Adding Manure as Organic Matter, to Improve Garden Soil

Highland Cow
Photo: scotsann

Why Use Manure in the Garden?

Manure refers to solid and liquid animal waste and often comes with some of the bedding material (straw, hay, saw dust...) mixed in. Odd as it seems, animal manure is an organic material that is often used to improve garden soil. Alone or added to compost, it improves soil texture, with an added bonus of some soil nutrients. You can use manure from just about any farm animal and even some exotic wild animals.

Cow, sheep and chicken manure are the most popular varieties, but there are several more. The manures to avoid because of their disease potential for humans are: cat, dog, pig, and human manures.

Why You Shouldn't Use Fresh Manure Around Plants

This wonderful, free resource does require some patience, though. Fresh manure is too high in nitrogen and ammonia and can easily burn plants, if it comes in contact with them. It can also contain bacteria that would contaminate any edible plants growing near it. You need to compost manure, or let it rot, for at least 6 months to a year, before it is ready to e used in the garden. You can throw it in a compost pile or let it rot on its own, although it will have a strong odor if your do.

Some farmers will top their fields with fresh manure in the fall and let it age through the winter. This works, but it's not the most efficient use of manure. If you choose to try this method, the USDA National Organic Program (NOP) recommends you apply fresh manure at least 120 days before harvest of vegetables that come in contact with the soil (root  crops, low growing leafy crops) and at least 90 days for vegetables that don't come in contact with soil.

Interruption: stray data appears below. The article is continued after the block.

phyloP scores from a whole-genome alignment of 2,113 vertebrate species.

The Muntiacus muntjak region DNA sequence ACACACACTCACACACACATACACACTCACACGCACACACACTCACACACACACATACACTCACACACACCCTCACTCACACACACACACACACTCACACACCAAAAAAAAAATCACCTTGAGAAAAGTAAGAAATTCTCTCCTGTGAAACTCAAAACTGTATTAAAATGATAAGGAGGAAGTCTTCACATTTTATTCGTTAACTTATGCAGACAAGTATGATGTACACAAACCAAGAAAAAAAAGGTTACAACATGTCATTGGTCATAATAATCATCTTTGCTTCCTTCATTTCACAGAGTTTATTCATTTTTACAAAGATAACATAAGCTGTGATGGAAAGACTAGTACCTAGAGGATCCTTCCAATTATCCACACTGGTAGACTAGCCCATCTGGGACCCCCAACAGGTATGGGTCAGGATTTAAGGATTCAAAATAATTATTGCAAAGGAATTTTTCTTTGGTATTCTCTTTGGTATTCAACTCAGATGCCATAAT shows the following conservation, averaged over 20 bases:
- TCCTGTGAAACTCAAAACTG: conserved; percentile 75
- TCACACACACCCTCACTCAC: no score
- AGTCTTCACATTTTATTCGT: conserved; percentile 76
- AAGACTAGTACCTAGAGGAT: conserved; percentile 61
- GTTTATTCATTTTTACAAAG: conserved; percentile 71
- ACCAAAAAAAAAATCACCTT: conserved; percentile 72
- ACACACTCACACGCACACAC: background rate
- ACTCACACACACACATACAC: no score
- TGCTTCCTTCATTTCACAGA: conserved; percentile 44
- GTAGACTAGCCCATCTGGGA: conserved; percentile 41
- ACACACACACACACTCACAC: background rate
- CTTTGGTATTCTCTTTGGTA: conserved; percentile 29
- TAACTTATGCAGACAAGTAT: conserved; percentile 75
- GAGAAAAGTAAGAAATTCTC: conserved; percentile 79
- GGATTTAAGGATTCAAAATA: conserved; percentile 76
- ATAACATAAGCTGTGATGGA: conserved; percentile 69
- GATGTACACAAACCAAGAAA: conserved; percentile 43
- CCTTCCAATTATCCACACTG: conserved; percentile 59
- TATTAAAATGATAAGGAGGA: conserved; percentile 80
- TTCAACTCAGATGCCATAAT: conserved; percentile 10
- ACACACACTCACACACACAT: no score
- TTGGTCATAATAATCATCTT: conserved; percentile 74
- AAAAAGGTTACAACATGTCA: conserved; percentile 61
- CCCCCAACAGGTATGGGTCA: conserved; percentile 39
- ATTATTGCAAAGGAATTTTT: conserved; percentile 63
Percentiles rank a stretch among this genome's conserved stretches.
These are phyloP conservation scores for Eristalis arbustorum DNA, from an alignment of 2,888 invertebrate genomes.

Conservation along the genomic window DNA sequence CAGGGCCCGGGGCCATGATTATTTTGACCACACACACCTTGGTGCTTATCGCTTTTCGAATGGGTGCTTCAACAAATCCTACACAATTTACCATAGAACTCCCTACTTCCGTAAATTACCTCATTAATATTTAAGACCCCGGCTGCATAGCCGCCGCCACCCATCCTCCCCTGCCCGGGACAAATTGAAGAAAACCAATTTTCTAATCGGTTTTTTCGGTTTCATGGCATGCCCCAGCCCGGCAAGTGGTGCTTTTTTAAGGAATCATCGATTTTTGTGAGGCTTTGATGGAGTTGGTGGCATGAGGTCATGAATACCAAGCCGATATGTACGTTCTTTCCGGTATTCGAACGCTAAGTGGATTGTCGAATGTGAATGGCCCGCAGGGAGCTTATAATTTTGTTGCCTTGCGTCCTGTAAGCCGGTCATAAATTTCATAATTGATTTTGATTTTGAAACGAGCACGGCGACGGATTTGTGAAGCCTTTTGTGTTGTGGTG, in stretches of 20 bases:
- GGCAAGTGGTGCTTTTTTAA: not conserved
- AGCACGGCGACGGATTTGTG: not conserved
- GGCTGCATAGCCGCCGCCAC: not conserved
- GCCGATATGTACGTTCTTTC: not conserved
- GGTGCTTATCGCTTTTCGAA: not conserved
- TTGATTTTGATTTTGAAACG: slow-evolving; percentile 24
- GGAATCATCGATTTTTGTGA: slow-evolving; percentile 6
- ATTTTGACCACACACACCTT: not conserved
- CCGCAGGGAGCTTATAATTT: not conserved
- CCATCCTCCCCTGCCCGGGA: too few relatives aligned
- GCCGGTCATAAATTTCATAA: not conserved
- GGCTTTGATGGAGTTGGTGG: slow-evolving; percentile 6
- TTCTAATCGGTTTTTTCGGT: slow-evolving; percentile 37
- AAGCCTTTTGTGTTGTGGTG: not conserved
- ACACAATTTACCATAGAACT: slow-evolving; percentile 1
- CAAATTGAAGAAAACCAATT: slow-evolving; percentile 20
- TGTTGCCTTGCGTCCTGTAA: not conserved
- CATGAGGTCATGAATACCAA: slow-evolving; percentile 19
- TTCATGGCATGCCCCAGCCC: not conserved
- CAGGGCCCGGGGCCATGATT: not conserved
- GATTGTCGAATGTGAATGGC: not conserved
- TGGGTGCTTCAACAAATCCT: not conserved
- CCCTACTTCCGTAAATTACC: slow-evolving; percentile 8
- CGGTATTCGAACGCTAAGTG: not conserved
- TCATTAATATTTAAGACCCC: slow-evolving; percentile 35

Where to Find Sources of Manure

Farms and zoos are your best bets for finding free manure, however as gardening becomes more and more popular, farmers and zookeepers are wising up and selling their manures as an additional source of income. Even if they aren't giving it away, it is still quite inexpensive, if you have a truck to go and pick it up yourself.

Plan on a quick trip to the car wash, if you do.

Some Other Considerations, when Using Manure in the Garden

  • When you go to pick up manure, head for the oldest pile they have. It may have already gone through a few months of rotting. That means you can use it sooner and it shouldn't smell as foul as the freshest manure.
  • Don't be afraid of manure piles with lots of bedding in them. The more bedding there is in fresh compost, the faster it rots.
  • Ask if the manure has been sprayed with anything. Some farmers will use pesticides on manure piles to keep the flies in check.
  • Bagged manure costs considerably more, but it is already composted for you and ready to use.
  • Use rotted manure as you would compost. Plan on amending your beds with it annually.
  • Strongest Smelling Manures: Chicken and Rabbit
  • Mildest Smelling Manure: Sheep (It's also drier and easier to spread.)

 

Nutrient Content of Common Animal Manures

AnimalN-P-K Ratio
Chicken1.1-0.8-0.5
Cow0.25-0.15-0.25
Horse0.7-.0.3-0.6
Llama1.5-0.2-1.1
Rabbit2.4-1.4-0.6
Sheep0.7-.0.3-0.9